That’s an important lesson the Democrats should consider.

The Wall and its lessons

By Christopher Harper

From the Cuban missile crisis in 1962 to the fall of the Berlin Wall in 1989, the Cold War shaped most baby boomers.

Like me, almost every boomer spent some time under classroom desks in a rather idiotic drill during and after the Cuban missile crisis. Somehow being under a desk would save us!

The Vietnam War also was a reaction to the Cold War—an attempt to stop the spread of Communism in Southeast Asia. Obviously, it didn’t work.

I had the opportunity to spend time behind the Iron Curtain both before and after the fall of Communism.

What struck me most about Soviet domination before 1989 was how difficult the lives of people in Eastern Europe were under Communism.

It was difficult to find food, proper medicine, and hope.

I recall twisting my ankle in Poland. I struggled into the hospital and noticed how the shelves were empty, and the equipment was aging. The doctor told me the ankle wasn’t broken, and he didn’t have much to help me with the pain. Fortunately, a nurse found an elastic bandage to help me hobble around for the next few days.

In Bulgaria, the hotel offered lobster on the menu. One of my colleagues decided to order some. The waitress didn’t speak much English, so she came out with a shellfish that was encrusted in ice because it was caught years ago. The message, however, was clear. Perhaps my friend should order something else.

For years, my wife and I had wanted to visit what was then called Czechoslovakia. Because I was a journalist, I was unable to get a visa even though I only wanted to be a tourist. The government did not allow American journalists to visit for any reason. Fortunately, we were able to visit the Czech Republic after the end of the Soviet empire.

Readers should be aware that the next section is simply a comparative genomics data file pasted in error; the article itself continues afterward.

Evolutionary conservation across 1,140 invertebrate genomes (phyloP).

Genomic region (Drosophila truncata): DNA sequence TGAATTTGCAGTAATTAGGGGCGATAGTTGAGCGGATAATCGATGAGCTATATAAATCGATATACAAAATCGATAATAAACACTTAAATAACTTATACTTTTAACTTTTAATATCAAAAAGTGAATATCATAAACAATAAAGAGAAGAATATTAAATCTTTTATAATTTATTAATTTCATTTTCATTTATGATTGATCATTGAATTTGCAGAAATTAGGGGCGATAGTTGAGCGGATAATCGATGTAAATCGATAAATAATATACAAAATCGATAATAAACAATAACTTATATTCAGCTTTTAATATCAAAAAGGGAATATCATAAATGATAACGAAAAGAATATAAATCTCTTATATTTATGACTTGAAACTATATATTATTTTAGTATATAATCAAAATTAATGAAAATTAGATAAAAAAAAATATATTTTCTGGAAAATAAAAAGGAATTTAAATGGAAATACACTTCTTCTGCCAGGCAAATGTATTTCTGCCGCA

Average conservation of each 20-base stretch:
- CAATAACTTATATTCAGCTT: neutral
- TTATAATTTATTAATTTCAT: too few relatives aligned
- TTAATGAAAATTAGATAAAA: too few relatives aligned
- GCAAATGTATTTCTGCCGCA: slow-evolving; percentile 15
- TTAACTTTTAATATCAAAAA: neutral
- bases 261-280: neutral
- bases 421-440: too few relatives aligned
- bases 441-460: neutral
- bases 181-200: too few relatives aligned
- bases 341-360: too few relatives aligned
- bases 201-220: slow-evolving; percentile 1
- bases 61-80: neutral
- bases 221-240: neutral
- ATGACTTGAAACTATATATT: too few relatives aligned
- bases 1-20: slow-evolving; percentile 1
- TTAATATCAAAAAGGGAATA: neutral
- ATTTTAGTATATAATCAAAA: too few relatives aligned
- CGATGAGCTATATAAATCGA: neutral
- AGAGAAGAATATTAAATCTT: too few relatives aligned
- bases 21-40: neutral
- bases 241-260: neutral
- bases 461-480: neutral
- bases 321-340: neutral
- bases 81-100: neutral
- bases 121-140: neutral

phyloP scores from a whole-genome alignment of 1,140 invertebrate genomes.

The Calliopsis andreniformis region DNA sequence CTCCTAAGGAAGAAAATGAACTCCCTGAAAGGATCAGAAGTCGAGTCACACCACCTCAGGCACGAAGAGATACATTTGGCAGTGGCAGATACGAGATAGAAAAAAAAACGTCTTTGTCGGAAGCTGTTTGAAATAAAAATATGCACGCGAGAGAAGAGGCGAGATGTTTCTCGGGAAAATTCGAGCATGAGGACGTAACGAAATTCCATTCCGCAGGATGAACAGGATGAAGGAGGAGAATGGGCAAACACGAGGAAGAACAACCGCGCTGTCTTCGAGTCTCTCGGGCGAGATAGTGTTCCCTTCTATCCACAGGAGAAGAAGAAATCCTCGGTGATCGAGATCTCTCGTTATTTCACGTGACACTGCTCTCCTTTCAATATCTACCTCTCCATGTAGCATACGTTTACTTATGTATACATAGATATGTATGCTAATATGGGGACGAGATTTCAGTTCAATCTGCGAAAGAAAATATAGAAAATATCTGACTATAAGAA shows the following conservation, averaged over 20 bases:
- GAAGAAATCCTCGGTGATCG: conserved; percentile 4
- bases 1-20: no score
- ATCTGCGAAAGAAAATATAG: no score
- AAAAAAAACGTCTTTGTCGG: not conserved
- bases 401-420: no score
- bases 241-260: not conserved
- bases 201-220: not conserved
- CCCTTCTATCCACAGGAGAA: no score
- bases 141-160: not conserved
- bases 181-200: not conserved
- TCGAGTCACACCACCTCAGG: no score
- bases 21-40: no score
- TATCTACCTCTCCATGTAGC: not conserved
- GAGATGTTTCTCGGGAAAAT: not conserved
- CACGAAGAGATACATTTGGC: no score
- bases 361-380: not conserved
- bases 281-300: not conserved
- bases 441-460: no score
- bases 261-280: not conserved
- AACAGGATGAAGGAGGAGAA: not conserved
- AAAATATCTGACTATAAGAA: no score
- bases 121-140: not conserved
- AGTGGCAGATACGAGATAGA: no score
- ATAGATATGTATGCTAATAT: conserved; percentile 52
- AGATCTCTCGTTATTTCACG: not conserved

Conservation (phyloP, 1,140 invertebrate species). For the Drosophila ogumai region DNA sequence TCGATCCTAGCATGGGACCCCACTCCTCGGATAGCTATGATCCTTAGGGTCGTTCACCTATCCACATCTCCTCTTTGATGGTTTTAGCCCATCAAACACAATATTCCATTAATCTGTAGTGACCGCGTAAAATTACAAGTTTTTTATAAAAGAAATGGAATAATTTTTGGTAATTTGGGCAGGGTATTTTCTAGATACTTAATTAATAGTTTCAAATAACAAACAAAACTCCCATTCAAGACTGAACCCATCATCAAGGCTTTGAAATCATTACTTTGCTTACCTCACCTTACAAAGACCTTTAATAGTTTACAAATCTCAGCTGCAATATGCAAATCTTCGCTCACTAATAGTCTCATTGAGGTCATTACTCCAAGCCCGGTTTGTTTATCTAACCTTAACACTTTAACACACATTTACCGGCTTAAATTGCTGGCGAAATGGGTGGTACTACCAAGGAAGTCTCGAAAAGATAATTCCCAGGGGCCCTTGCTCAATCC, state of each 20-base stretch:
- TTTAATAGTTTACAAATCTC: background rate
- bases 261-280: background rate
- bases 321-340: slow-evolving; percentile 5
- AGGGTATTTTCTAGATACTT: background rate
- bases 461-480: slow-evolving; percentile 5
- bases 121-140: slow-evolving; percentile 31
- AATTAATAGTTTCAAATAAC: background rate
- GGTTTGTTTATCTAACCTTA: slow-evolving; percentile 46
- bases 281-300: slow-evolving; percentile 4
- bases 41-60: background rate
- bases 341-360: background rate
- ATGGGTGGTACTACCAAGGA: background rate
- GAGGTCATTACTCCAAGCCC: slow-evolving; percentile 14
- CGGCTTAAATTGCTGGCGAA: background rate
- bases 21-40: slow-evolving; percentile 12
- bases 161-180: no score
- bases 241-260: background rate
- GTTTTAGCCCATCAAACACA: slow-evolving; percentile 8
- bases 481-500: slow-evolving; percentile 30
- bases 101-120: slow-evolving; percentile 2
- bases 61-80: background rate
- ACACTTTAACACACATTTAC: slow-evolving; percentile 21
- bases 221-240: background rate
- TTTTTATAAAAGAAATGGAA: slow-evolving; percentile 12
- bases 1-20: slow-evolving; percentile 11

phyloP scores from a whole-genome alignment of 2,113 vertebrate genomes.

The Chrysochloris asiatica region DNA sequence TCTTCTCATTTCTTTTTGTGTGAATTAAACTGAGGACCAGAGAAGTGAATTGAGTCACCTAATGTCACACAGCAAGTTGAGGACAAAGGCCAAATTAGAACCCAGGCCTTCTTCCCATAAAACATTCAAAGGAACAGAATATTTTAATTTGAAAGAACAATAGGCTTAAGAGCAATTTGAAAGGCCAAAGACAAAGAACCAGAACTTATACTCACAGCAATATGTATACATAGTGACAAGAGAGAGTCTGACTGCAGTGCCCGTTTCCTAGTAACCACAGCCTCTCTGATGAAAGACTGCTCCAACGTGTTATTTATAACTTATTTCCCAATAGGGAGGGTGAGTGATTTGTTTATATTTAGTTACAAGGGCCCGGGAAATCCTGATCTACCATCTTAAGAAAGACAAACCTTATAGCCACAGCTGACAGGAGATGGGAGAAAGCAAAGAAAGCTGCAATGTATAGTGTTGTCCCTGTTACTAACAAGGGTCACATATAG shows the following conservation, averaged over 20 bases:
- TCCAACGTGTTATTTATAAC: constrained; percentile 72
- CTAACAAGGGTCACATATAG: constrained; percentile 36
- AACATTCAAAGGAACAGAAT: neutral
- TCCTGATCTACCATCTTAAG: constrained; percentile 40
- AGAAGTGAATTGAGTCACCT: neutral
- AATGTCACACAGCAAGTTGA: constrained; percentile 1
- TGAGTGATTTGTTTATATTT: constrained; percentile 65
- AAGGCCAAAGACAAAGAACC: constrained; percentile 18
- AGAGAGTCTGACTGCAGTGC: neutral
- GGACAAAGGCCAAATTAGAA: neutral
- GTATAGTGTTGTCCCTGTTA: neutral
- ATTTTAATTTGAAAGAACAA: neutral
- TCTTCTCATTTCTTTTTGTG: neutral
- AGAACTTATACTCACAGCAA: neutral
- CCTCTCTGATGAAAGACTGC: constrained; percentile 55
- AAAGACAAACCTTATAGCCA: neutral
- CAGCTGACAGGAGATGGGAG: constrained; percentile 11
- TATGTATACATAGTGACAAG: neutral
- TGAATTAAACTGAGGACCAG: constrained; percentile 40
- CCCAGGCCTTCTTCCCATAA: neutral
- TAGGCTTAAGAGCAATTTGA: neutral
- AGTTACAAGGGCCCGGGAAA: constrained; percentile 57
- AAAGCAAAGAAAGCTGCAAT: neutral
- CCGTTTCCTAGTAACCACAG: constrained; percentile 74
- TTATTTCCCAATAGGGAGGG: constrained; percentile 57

Although Eastern Europe has had its share of difficulties after the end of communism, the streets are brighter, the hopes are higher, and the freedoms are greater.

The lesson that every American should take away from the fall of the wall is how much better life is in Eastern Europe. All you have to do is look at the economies of Poland, Hungary, and other countries that lived behind the wall and under the boot of Soviet oppression.

Moreover, it’s critical to realize that socialist doctrines, such as government control of essential industries, never worked in the Soviet Union and its empire and won’t help the United States in the years ahead.

Fall of Berlin Wall anniversary offers lessons for misguided millennials

Blogger next to Berlin Wall slab at the Gerald R. Ford Presidential Museum in 2018

By John Ruberry

Saturday was the thirtieth anniversary of one of the most profound events of the 20th century, the fall of the Berlin Wall. What began as a bureaucratic slip became a people power moment as oppressed East Germans stormed the wall checkpoints and with the help of West Berliners, literally began hacking away on what Winston Churchill called “the wall of shame.”